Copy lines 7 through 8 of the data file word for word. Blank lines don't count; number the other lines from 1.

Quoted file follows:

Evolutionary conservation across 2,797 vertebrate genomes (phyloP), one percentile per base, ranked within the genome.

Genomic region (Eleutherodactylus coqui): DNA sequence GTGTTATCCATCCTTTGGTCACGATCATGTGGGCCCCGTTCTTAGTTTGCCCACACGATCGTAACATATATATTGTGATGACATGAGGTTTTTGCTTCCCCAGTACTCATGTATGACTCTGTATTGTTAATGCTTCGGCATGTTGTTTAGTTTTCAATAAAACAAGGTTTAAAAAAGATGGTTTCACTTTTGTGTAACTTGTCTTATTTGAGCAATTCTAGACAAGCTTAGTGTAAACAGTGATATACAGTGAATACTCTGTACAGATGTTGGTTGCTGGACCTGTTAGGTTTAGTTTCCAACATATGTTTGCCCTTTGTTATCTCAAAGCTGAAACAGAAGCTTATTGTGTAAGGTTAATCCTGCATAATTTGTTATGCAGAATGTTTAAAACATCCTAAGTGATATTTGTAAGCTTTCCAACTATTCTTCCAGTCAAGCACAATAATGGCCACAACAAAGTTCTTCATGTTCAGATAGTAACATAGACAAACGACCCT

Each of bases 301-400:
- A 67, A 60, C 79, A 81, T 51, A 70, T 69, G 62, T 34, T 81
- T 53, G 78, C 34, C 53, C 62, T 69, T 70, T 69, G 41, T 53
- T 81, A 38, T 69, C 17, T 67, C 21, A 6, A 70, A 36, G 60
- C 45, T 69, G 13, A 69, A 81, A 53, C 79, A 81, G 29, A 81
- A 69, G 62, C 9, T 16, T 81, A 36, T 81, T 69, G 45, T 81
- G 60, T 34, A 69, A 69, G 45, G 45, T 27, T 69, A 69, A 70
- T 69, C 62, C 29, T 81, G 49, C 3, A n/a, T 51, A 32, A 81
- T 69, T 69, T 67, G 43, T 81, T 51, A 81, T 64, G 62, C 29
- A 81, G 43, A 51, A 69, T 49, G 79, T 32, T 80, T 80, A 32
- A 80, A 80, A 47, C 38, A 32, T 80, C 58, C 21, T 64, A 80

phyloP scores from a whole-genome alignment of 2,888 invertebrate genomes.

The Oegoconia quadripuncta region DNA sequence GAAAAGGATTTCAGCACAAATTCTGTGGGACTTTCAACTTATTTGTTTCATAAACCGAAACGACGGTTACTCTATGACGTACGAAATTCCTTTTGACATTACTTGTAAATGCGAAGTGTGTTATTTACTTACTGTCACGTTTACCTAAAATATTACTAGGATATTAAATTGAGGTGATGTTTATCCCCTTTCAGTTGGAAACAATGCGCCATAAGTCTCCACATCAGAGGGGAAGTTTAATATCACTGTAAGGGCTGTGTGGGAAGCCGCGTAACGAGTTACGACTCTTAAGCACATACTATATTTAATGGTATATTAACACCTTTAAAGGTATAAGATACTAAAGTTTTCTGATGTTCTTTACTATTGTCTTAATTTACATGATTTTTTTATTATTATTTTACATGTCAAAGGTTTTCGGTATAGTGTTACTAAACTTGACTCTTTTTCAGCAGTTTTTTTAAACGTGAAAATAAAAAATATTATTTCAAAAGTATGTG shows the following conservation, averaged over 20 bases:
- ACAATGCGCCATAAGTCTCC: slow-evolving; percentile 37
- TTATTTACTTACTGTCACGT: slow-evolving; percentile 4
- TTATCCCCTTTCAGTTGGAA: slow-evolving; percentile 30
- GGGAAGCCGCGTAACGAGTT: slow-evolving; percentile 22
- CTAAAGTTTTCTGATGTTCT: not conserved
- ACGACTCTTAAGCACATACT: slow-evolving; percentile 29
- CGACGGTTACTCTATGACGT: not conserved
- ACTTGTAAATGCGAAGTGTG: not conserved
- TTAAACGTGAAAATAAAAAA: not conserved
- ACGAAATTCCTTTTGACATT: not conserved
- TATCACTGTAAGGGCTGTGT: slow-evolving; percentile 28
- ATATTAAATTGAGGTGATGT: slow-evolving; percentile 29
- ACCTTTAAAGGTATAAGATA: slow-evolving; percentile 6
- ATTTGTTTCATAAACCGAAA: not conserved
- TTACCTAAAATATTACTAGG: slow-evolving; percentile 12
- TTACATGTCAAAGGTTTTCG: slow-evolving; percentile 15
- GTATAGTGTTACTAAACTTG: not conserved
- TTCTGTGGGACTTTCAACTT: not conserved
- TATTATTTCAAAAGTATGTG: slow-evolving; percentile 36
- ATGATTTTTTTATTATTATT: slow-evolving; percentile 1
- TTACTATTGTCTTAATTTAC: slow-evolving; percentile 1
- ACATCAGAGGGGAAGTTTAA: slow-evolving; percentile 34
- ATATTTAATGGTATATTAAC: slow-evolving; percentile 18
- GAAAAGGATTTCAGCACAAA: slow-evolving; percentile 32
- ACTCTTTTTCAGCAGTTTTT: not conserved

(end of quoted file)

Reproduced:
- C 45, T 69, G 13, A 69, A 81, A 53, C 79, A 81, G 29, A 81
- A 69, G 62, C 9, T 16, T 81, A 36, T 81, T 69, G 45, T 81